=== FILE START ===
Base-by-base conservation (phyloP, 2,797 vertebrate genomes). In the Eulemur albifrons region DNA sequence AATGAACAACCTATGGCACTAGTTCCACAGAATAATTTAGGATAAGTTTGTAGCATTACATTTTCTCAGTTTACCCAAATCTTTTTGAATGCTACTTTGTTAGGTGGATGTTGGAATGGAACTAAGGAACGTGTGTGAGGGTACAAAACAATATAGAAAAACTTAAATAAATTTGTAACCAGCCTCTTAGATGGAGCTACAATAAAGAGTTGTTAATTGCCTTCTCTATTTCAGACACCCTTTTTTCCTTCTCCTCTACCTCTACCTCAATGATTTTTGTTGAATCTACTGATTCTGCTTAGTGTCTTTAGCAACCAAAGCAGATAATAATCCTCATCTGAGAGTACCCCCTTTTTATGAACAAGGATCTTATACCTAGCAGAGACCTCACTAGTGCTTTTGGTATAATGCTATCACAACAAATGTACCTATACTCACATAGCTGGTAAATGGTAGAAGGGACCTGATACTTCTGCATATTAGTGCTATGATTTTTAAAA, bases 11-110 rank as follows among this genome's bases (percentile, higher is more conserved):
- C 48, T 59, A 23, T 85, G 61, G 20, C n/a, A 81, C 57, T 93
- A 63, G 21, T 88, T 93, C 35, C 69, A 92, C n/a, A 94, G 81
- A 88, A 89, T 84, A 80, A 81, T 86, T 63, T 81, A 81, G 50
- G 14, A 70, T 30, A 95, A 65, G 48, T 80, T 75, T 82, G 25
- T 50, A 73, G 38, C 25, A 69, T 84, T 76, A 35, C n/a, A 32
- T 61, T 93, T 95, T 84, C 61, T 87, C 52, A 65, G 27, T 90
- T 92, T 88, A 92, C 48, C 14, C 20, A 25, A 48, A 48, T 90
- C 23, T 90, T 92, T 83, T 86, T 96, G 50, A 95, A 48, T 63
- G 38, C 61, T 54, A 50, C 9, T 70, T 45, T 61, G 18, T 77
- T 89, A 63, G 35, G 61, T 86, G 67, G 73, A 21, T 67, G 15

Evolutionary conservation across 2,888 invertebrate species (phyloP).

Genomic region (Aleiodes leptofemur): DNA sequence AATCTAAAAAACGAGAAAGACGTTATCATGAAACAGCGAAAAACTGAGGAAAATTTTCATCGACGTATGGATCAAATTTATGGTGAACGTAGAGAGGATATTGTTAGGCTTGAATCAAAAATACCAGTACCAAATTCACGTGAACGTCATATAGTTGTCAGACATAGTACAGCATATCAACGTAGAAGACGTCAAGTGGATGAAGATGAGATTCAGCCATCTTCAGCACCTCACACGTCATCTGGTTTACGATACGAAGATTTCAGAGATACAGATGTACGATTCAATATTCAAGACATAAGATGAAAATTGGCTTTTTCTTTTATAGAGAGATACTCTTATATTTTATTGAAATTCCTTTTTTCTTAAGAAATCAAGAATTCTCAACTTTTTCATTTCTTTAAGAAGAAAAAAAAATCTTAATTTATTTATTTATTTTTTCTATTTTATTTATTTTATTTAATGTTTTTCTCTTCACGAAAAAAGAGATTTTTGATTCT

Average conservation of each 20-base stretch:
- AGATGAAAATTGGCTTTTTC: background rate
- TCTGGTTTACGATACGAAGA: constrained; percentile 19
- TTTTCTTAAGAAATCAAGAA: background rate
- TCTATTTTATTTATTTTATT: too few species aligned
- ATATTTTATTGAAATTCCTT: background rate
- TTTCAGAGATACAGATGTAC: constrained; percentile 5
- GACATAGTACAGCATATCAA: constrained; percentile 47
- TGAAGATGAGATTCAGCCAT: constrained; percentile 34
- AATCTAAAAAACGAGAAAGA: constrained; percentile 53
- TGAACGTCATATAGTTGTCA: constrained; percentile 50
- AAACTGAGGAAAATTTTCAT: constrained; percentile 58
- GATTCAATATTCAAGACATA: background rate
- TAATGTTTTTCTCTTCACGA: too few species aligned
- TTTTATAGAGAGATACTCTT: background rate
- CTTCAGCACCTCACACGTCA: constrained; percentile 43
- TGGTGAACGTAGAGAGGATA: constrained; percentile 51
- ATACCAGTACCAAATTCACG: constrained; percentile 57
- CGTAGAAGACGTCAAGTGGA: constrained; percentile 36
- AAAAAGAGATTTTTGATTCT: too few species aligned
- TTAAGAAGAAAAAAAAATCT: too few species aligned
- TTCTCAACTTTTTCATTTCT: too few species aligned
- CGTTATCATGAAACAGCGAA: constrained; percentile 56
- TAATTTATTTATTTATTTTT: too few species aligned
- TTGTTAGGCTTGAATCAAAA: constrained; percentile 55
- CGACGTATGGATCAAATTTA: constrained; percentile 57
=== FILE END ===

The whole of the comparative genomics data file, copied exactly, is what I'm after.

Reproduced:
Base-by-base conservation (phyloP, 2,797 vertebrate genomes). In the Eulemur albifrons region DNA sequence AATGAACAACCTATGGCACTAGTTCCACAGAATAATTTAGGATAAGTTTGTAGCATTACATTTTCTCAGTTTACCCAAATCTTTTTGAATGCTACTTTGTTAGGTGGATGTTGGAATGGAACTAAGGAACGTGTGTGAGGGTACAAAACAATATAGAAAAACTTAAATAAATTTGTAACCAGCCTCTTAGATGGAGCTACAATAAAGAGTTGTTAATTGCCTTCTCTATTTCAGACACCCTTTTTTCCTTCTCCTCTACCTCTACCTCAATGATTTTTGTTGAATCTACTGATTCTGCTTAGTGTCTTTAGCAACCAAAGCAGATAATAATCCTCATCTGAGAGTACCCCCTTTTTATGAACAAGGATCTTATACCTAGCAGAGACCTCACTAGTGCTTTTGGTATAATGCTATCACAACAAATGTACCTATACTCACATAGCTGGTAAATGGTAGAAGGGACCTGATACTTCTGCATATTAGTGCTATGATTTTTAAAA, bases 11-110 rank as follows among this genome's bases (percentile, higher is more conserved):
- C 48, T 59, A 23, T 85, G 61, G 20, C n/a, A 81, C 57, T 93
- A 63, G 21, T 88, T 93, C 35, C 69, A 92, C n/a, A 94, G 81
- A 88, A 89, T 84, A 80, A 81, T 86, T 63, T 81, A 81, G 50
- G 14, A 70, T 30, A 95, A 65, G 48, T 80, T 75, T 82, G 25
- T 50, A 73, G 38, C 25, A 69, T 84, T 76, A 35, C n/a, A 32
- T 61, T 93, T 95, T 84, C 61, T 87, C 52, A 65, G 27, T 90
- T 92, T 88, A 92, C 48, C 14, C 20, A 25, A 48, A 48, T 90
- C 23, T 90, T 92, T 83, T 86, T 96, G 50, A 95, A 48, T 63
- G 38, C 61, T 54, A 50, C 9, T 70, T 45, T 61, G 18, T 77
- T 89, A 63, G 35, G 61, T 86, G 67, G 73, A 21, T 67, G 15

Evolutionary conservation across 2,888 invertebrate species (phyloP).

Genomic region (Aleiodes leptofemur): DNA sequence AATCTAAAAAACGAGAAAGACGTTATCATGAAACAGCGAAAAACTGAGGAAAATTTTCATCGACGTATGGATCAAATTTATGGTGAACGTAGAGAGGATATTGTTAGGCTTGAATCAAAAATACCAGTACCAAATTCACGTGAACGTCATATAGTTGTCAGACATAGTACAGCATATCAACGTAGAAGACGTCAAGTGGATGAAGATGAGATTCAGCCATCTTCAGCACCTCACACGTCATCTGGTTTACGATACGAAGATTTCAGAGATACAGATGTACGATTCAATATTCAAGACATAAGATGAAAATTGGCTTTTTCTTTTATAGAGAGATACTCTTATATTTTATTGAAATTCCTTTTTTCTTAAGAAATCAAGAATTCTCAACTTTTTCATTTCTTTAAGAAGAAAAAAAAATCTTAATTTATTTATTTATTTTTTCTATTTTATTTATTTTATTTAATGTTTTTCTCTTCACGAAAAAAGAGATTTTTGATTCT

Average conservation of each 20-base stretch:
- AGATGAAAATTGGCTTTTTC: background rate
- TCTGGTTTACGATACGAAGA: constrained; percentile 19
- TTTTCTTAAGAAATCAAGAA: background rate
- TCTATTTTATTTATTTTATT: too few species aligned
- ATATTTTATTGAAATTCCTT: background rate
- TTTCAGAGATACAGATGTAC: constrained; percentile 5
- GACATAGTACAGCATATCAA: constrained; percentile 47
- TGAAGATGAGATTCAGCCAT: constrained; percentile 34
- AATCTAAAAAACGAGAAAGA: constrained; percentile 53
- TGAACGTCATATAGTTGTCA: constrained; percentile 50
- AAACTGAGGAAAATTTTCAT: constrained; percentile 58
- GATTCAATATTCAAGACATA: background rate
- TAATGTTTTTCTCTTCACGA: too few species aligned
- TTTTATAGAGAGATACTCTT: background rate
- CTTCAGCACCTCACACGTCA: constrained; percentile 43
- TGGTGAACGTAGAGAGGATA: constrained; percentile 51
- ATACCAGTACCAAATTCACG: constrained; percentile 57
- CGTAGAAGACGTCAAGTGGA: constrained; percentile 36
- AAAAAGAGATTTTTGATTCT: too few species aligned
- TTAAGAAGAAAAAAAAATCT: too few species aligned
- TTCTCAACTTTTTCATTTCT: too few species aligned
- CGTTATCATGAAACAGCGAA: constrained; percentile 56
- TAATTTATTTATTTATTTTT: too few species aligned
- TTGTTAGGCTTGAATCAAAA: constrained; percentile 55
- CGACGTATGGATCAAATTTA: constrained; percentile 57